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Diamond TwinStar - Too Good To Be True?  
User currently offlineFlyf15 From , joined Dec 1969, posts, RR:
Posted (13 years 5 months 1 week 5 days 18 hours ago) and read 5050 times:

Well, I'm sitting here browsing through Diamond's webpage (http://www.diamondair.com) and I started looking at the specs on the DA-42 TwinStar. Reading through these specs I was quite suprised, it doesn't seem possible. Especially 180ktas buring 9gph total and the useful load.

The performance of the 270 hp TwinStar sets new standards in this class. Projected performance offers over 1400 mile range, 180 ktas cruise at 9 gph total, 203 ktas at 12 gph total at 12,000 ft, useful load of over 900 lbs plus full fuel, and a sea level climb rate of over 1700 fpm. Single engine performance will redefine the safety margins in this class. With a projected base IFR price under US$360,000, and low operating costs, the TwinStar offers a realistic and safer alternative to high performance singles.

Optional equipment will include a glass cockpit, oxygen system and anti/de-icing.

Unless I'm seriously misunderstanding some fundamental twin/GA knowledge, is this thing going to be a revolution in light GA twins or are we experiencing a company being very enthusiastic and exaggerating about its airplane's capability? Whats the secret to this thing?

6 replies: All unread, jump to last
User currently offlineUSAFHummer From United States of America, joined May 2000, 10685 posts, RR: 51
Reply 1, posted (13 years 5 months 1 week 5 days 17 hours ago) and read 5023 times:

Hmm...could be the next Eclipse 500...too many promises that cant be fufilled...if its performance is tested and proves those promises to be true, then Diamond has just one upped the light twin market big time...


Chief A.net college football stadium self-pic guru
User currently offlineJetguy From , joined Dec 1969, posts, RR:
Reply 2, posted (13 years 5 months 1 week 5 days 16 hours ago) and read 4921 times:

If those claims prove to be true it will be a very welcomed addition to the fleet. However, as a general rule those in the advertising department have a tendency to be very "optimistic" when it comes to performance specifications - especially single engine performance. I got a big kick out of the phrase "Single engine performance will redefine the safety margins in this class." The single-engine performance of the 300 hp class light twins is abysmal (read non-existent) so if it can do anything but fly you directly to the crash site in the event of an engine failure it's lived up to its promises.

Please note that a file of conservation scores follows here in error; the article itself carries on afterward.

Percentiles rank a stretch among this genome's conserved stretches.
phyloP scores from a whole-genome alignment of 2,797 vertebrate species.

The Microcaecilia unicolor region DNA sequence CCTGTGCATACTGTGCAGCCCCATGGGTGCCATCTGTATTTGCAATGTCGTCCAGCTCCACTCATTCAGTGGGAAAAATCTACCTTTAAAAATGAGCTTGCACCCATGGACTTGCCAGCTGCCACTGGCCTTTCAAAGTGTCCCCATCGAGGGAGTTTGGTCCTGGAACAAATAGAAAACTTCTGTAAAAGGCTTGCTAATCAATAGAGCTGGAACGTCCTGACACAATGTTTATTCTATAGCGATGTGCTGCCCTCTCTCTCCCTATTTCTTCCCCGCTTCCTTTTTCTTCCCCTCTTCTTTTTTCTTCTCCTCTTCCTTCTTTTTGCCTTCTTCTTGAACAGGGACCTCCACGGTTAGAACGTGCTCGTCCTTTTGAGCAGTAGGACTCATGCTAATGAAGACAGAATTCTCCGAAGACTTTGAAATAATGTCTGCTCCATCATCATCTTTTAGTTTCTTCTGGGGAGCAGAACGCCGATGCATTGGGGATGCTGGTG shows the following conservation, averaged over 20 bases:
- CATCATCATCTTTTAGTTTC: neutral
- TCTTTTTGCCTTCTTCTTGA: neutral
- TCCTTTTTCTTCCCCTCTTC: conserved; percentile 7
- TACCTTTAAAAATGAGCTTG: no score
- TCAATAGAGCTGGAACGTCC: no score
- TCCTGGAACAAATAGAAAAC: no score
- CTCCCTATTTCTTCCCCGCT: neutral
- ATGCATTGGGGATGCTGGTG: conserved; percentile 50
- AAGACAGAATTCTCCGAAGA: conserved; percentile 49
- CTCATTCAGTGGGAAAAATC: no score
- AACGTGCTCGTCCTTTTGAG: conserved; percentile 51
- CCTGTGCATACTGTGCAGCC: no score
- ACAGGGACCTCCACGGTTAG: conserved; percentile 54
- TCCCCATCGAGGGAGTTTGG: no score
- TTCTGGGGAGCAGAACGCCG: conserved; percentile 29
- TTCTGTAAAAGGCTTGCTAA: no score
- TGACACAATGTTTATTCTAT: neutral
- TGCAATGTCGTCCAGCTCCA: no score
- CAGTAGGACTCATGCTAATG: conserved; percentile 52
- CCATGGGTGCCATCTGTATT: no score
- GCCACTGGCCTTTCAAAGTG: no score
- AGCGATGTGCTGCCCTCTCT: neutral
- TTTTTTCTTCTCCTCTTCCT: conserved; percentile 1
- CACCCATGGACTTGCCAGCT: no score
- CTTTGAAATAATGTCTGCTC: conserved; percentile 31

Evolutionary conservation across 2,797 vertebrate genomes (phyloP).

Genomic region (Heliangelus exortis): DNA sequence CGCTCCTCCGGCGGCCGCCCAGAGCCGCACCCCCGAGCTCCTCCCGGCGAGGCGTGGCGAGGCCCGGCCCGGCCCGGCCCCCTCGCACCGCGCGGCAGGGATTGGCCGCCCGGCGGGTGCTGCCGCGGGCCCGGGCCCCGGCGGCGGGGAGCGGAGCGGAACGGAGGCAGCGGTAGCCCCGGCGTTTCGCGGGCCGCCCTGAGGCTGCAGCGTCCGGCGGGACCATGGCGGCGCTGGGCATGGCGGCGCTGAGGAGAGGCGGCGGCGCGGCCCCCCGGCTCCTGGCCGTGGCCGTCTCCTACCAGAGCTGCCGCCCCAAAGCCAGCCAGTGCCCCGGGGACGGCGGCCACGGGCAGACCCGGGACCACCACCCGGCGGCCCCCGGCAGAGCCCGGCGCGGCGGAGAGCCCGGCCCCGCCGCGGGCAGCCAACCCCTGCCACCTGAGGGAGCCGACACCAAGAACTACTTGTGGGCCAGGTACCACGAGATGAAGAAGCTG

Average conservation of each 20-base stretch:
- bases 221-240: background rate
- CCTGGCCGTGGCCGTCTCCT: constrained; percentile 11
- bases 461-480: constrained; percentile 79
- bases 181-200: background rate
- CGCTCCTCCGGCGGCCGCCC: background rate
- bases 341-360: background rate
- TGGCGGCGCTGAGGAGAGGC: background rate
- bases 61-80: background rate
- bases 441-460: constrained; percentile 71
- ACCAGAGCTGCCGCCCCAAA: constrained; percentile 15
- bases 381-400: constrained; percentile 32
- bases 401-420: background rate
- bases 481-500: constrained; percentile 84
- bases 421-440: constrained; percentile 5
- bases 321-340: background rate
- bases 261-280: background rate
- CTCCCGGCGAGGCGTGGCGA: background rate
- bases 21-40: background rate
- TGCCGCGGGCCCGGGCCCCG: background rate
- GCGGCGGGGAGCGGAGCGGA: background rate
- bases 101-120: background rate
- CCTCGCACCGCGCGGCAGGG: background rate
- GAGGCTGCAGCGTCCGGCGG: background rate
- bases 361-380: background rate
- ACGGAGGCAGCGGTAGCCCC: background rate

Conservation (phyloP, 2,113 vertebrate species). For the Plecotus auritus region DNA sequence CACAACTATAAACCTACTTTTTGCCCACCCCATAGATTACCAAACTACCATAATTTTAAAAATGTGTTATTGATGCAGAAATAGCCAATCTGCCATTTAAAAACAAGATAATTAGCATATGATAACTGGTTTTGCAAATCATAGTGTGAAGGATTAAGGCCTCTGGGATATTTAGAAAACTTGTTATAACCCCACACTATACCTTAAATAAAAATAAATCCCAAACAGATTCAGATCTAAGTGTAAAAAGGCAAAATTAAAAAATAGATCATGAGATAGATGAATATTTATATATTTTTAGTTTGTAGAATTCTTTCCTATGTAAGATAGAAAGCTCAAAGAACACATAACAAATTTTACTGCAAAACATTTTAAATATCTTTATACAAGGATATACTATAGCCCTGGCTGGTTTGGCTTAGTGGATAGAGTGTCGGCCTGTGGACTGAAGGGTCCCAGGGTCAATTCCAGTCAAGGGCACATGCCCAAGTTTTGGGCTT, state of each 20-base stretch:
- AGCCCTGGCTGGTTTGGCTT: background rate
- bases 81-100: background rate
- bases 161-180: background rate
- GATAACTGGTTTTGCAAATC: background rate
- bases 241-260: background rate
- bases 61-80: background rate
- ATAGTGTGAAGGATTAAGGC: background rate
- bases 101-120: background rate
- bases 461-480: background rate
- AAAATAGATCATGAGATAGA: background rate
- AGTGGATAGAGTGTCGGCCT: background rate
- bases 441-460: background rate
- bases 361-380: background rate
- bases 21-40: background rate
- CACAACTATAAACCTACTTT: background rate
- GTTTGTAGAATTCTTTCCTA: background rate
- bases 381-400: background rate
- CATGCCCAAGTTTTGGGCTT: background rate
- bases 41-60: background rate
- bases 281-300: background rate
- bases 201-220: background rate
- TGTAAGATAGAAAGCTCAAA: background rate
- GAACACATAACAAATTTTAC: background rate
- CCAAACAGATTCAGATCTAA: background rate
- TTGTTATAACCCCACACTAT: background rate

The 1400-mile range is bogus. Who would really be able to sit in one of those things for 7+45? I can hardly stand doing that in a bizjet and we can get up and walk around and go back to the potty. Four hours is more than enough for most people.

Gee, I hate to sound so pessimistic, but I'll believe it when I see it. Actually, I kind of like the looks of the thing – it reminds me of bit of the old British built Beagle. If they can pull it off and if the numbers hold they’ll sell a boatload of them and I’d probably try and figure out how to get one myself. I hope they are able to do it.


User currently offlineL-188 From United States of America, joined Jul 1999, 30408 posts, RR: 57
Reply 3, posted (13 years 5 months 1 week 5 days 16 hours ago) and read 4912 times:

You know before I saw the photos of that airplane, I thought only helicopters flew by being repelled from the ground by their appearance.

More proof that friends don't let friends fly fiberglass.

User currently offlineFlyf15 From , joined Dec 1969, posts, RR:
Reply 4, posted (13 years 5 months 1 week 5 days 16 hours ago) and read 4913 times:

Jetguy, thats pretty much the same reaction I had towards it. Hopefully it will come near the advertised numbers.

Shoot me an email sometime if you get a chance. (mdplanes@yahoo.com) Haven't talked with you in a while.

User currently offlineShaun3000 From United States of America, joined Mar 2002, 445 posts, RR: 0
Reply 5, posted (13 years 5 months 1 week 5 days 12 hours ago) and read 4687 times:

It also flies on JetA/Diesel (basically the same thing) which is a very efficient fuel. And considering how light theplane is and the fuel it will burn, I don't have much trouble believing those estimates, though they may still be a little optimistic.

User currently offlineSllevin From United States of America, joined Jan 2002, 3376 posts, RR: 5
Reply 6, posted (13 years 5 months 1 week 5 days 8 hours ago) and read 4697 times:

I'm confident it will hit the numbers (after all, it *is* flying); just look at the numbers for the already-certificated DA40 single, and, of course, the stock Katana. Also looks at the performance of Cirrus' SR-20/22 and the Lancair Columbia.

Composite, modern aircraft are just significantly faster than the aluminum aircraft designed in the 50s and 60s (which means all the current Piper and Cessna offerings).

Now, if they'd offer a slightly higher-powered version so that it would offer the same payload but have TKS anti-icing gear on it....that would be the ultimate.


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